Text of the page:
The Returns Policy

The returns policy is similar to other companies, allowing you 30 days to return a product, and if Cartier are satisfied with the product, will issue a refund or exchange. Products must be returned in a new and unused state. There are a few terms and conditions that relate to the returns policy with Cartier, and we would recommend reading this before making any purchases.

The Bottom Line

Cartier is a well-known and household brand name that has connotations of elegance and wealth. If you have a Cartier product, this is something that you can show off to those around you and probably impress. We know this review has leaned more on the negative side, but this isn’t to take away from the “wow factor” that a Cartier product will deliver.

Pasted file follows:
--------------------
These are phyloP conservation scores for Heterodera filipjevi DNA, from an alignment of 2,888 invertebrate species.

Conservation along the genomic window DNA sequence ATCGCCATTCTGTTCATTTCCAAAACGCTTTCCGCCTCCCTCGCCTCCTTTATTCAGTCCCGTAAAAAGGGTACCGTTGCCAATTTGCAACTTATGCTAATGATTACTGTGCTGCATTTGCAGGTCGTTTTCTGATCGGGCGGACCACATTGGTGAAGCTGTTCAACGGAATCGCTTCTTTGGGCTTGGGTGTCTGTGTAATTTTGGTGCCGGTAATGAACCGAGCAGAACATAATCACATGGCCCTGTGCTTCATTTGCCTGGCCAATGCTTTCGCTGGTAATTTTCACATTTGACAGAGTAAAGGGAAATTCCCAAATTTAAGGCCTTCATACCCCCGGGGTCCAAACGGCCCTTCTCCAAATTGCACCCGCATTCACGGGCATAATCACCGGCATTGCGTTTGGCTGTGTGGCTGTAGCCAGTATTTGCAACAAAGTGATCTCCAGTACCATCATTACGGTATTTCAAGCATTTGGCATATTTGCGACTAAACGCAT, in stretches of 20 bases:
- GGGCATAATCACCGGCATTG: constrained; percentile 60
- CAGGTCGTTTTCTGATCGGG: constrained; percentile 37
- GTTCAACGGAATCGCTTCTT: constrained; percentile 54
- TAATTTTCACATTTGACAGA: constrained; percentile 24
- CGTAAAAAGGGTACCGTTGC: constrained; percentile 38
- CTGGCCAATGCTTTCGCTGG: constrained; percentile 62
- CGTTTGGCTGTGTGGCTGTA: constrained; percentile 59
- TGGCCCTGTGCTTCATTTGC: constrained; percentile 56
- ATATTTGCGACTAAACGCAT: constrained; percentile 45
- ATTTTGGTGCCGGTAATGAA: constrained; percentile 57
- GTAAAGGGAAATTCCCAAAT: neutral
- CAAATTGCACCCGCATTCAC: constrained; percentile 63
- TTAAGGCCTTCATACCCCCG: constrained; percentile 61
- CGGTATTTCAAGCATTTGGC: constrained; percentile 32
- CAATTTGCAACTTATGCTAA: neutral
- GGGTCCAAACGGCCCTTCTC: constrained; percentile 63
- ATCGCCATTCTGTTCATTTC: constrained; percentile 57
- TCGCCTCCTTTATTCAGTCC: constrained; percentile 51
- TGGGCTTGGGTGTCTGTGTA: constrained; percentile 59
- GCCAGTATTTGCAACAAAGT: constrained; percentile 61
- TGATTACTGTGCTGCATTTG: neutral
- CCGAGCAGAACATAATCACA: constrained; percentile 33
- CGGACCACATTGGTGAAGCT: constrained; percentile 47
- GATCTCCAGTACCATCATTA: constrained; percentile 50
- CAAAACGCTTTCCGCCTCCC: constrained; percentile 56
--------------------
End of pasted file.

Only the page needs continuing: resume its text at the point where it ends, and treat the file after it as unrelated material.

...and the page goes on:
That being said, the quality is lacking with Cartier, both in terms of the user experience and the way in which they sell the products themselves. Cartier seem to assume that customers will just want to buy with them and not need to know specific information regarding diamond cut and quality.

If you know you want a Cartier diamond product and the quality of the diamond is not the highest priority, then you’ll will be left with a fantastic setting, although you can’t guarantee the quality of the diamond. If you are more concerned with having a good quality diamond, we would recommend using other diamond sellers such as James Allen, Whiteflash, or Blue Nile.

Cartier Review Review: 3 out of 5 ★★★ by

Richard Jenkins, The Diamond Guru